If Ser-Od Bat-Ochir qualifies for the 2024 Olympics in Paris, he’ll become the first international marathoner to compete in six installments of the Games.
If he doesn’t, well, it’d be hard to hold it against the 42-year-old Mongolian. He’s essentially the godfather of the sport in his chilly, mountainous native country. As he jogged around the capital city of Ulaanbaatar in the late ’90s and early aughts, locals thought he was nuts.
But Mongolians run marathons now. Ser-Od will have to beat out the country’s first generation of stars in order to make it back to the opening ceremony. Each flag can only send three runners.
Whether or not Ser-Od competes in France next summer, he’ll wind down his career with one of the most resilient (and underrated) resumes in running. He’s run 74 marathons, toed the line in 11 straight World Athletics Championships and claims a personal best of 2:08:50, a Mongolian record. He also ran a 2:09:26 two years ago, in Japan’s Lake Biwa Marathon, a few months before his 40th birthday.
Lessons in Longevity
While the one they call “Ziggy” (a nickname earned while training in the north of England) might not have the world-beating times of Eliud Kipchoge, the sport’s ultimate longevity GOAT, Ser-Od does bring a similar evergreen sensibility to his training. He believes that a marathoner’s peak years are between the ages of 37 and 45, “when speed and stamina gels perfectly.”
It makes sense that Ser-Od is so bullish on late-career success. He was late to running himself — before his first marathon, Hong Kong in 2002, the most he’d ever run was 12 miles. He’s spent decades tinkering, getting better, figuring out what works for him.
And that in itself is likely the greatest lesson a runner could learn from Ser-Od: blaze your own path. Stop looking over your shoulder and worrying about what any other runner is doing. That’s explicit advice Ser-Od once heard over a dinner with one of his heroes — Ethiopian superstar Haile Gebrselassie — but it’s also a north star that revealed itself over years of training.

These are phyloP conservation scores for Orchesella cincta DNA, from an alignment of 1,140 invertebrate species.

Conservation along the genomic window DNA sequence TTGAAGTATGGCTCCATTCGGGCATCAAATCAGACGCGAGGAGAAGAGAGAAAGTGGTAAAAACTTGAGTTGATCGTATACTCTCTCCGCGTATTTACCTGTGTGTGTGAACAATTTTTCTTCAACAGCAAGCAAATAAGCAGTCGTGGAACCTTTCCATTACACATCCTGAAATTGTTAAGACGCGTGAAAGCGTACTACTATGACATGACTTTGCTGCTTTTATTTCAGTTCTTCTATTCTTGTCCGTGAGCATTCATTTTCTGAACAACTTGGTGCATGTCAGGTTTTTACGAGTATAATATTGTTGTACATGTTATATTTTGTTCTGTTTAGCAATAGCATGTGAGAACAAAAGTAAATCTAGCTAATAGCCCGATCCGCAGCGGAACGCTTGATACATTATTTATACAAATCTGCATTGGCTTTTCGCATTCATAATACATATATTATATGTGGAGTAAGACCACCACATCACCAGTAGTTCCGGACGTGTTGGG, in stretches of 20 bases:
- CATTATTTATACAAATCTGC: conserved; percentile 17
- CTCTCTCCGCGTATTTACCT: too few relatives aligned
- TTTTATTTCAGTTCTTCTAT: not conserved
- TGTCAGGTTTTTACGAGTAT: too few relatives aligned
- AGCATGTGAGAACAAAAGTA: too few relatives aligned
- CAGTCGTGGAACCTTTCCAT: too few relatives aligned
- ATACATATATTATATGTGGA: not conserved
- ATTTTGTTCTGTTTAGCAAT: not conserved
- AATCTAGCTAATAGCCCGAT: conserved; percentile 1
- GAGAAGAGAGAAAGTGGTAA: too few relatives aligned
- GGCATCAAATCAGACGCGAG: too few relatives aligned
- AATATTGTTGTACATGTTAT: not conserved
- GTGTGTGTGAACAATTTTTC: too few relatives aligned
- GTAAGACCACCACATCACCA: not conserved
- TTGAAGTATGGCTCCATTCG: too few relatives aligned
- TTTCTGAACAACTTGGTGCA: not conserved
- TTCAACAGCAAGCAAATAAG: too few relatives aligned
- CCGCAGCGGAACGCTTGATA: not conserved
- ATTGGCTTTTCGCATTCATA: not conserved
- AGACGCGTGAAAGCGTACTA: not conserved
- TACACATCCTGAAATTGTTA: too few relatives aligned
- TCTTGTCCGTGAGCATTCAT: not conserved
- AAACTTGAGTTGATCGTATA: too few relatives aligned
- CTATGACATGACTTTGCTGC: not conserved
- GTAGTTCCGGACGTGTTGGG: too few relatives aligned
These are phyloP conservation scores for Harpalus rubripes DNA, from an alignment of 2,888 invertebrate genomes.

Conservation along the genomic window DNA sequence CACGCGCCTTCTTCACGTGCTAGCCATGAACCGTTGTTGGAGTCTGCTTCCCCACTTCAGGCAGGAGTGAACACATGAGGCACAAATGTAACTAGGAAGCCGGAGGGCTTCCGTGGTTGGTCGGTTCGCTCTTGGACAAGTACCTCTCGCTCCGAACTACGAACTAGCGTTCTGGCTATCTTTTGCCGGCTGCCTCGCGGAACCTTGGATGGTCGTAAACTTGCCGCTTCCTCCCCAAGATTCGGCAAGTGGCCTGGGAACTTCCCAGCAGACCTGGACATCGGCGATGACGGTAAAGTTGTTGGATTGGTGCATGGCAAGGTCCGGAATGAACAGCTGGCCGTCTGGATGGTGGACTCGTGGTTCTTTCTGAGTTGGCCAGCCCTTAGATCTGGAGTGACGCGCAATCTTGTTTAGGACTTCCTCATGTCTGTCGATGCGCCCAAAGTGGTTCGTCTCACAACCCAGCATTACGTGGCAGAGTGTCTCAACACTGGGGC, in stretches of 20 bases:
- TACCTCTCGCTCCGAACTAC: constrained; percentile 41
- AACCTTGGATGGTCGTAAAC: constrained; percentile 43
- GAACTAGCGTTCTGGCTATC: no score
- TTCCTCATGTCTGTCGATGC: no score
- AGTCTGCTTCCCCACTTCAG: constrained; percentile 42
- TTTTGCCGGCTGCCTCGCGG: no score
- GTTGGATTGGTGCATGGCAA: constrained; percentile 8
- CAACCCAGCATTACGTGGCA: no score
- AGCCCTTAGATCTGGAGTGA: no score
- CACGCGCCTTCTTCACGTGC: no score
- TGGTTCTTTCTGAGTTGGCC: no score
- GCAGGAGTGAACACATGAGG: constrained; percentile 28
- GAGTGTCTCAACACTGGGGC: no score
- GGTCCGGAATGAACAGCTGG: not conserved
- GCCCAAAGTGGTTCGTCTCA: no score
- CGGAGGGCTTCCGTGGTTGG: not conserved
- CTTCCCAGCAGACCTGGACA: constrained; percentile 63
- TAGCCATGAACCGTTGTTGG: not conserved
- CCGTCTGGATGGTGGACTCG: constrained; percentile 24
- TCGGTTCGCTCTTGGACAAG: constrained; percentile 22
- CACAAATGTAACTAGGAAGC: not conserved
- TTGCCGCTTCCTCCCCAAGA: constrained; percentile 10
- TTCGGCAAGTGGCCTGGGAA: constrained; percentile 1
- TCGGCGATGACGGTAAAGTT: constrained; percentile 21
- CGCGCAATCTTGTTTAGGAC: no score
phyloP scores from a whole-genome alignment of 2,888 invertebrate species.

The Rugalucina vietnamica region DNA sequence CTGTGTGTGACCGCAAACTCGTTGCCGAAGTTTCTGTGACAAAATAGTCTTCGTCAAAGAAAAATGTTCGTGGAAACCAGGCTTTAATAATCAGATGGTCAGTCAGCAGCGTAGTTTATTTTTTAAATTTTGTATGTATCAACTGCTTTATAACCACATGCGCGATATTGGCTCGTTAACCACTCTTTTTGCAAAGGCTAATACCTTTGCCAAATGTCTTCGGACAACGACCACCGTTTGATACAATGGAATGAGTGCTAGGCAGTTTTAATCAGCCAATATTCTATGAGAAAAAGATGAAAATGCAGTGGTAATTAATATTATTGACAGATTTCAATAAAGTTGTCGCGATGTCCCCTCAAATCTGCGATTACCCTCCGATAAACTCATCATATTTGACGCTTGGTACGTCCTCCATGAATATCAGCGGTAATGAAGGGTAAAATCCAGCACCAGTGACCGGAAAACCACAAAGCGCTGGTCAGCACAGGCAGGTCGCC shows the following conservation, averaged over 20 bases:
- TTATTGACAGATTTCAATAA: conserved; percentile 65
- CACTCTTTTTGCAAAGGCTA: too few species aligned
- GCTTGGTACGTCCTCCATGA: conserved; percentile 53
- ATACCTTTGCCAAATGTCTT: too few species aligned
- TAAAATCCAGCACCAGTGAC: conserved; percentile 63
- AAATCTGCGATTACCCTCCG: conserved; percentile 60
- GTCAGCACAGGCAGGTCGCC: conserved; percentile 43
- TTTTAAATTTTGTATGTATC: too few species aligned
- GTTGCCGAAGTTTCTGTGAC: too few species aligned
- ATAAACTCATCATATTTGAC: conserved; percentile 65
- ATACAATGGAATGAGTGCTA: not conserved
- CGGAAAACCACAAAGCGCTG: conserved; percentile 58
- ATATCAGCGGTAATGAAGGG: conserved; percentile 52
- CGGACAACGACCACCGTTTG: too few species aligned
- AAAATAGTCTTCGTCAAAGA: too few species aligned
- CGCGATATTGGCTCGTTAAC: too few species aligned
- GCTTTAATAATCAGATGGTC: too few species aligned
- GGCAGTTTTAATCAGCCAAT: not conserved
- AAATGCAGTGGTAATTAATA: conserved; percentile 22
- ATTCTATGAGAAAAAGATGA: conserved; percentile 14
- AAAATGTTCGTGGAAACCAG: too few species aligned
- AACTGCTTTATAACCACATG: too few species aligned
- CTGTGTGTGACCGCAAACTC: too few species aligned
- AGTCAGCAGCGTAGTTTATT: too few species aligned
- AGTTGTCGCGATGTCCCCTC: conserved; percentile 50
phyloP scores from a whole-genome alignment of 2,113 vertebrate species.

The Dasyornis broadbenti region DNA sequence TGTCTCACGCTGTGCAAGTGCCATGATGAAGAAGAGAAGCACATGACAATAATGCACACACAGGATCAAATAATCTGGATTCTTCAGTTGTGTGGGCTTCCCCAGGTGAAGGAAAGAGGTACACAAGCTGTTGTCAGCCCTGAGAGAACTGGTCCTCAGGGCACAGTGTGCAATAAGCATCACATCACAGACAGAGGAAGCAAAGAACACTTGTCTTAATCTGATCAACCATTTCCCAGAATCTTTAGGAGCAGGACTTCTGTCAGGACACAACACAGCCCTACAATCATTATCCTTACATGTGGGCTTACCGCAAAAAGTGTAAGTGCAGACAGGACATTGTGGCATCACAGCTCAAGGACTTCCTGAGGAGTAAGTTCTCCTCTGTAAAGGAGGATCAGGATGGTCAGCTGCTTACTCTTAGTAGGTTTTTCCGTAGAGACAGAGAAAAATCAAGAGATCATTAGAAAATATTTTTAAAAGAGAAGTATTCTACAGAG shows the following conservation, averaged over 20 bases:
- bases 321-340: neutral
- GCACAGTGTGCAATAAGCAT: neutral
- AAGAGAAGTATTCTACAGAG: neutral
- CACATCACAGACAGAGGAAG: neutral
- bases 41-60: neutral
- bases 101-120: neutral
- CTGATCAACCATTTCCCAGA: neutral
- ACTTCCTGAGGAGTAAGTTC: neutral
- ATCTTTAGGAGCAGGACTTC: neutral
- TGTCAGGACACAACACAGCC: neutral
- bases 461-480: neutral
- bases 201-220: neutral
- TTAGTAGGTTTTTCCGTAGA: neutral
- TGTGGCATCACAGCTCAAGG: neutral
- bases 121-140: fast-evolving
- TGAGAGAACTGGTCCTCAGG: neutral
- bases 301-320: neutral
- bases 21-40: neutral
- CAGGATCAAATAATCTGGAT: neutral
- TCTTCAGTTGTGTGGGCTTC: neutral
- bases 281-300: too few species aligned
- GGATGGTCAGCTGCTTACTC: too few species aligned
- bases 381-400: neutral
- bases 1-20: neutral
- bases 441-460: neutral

How “Ziggy” Stays on His Feet
Ser-Od has been willing to experiment. Long Mongolian winters plummet to 5°F or colder, on average, so it’s too cold to try any speed-work. Instead, he’ll set out on multi-hour runs in the frost, keeping a steady pace all the while. He’s run in extreme heat, trained at high altitudes, eaten up miles as a lone wolf, joined running clubs, traveled across the world (Japan, Colorado, the U.K.), you name it.
Even at the elite level, different eras of a runner’s life invite fresh challenges and debilitating setbacks. In recent years, Ser-Od has had a pair of DNFs (“did not finish”) — one at the 2020 Olympics in Tokyo (he ran sick) and one earlier this year in Budapest (he stepped into a pothole and strained his leg) — that would wrap any runner into a mental pretzel.
And yet, he’s still moving forward, with no plans to slow down. Why? Because for Ser-Od, running isn’t chasing. It’s simply his life. He’s at peace with the sport. When it’s all over, he’ll coach others and run for himself, the same way that he did as a kid in Mongolia. As he told the World Athletics last year, “I’ll run for my own enjoyment, health and peace of mind. I’ll keep doing whatever I can, as long as I can.”
It’s easy, even for sub-elite and amateur runners, to fall into a trap where running feels like a chore or even a boogeyman, and the only way out is to rigorously study the training patterns or hacks of others. (To refresh Strava, basically.) But the real way through this — the sustainable way — is to fall in love with the work, to make it undeniable, to craft whatever running life that works for you. Maybe that’ll take you to a top finish at your town’s Turkey Trot. Or maybe that’ll take you all the way to the Olympics. It’s running just the same.
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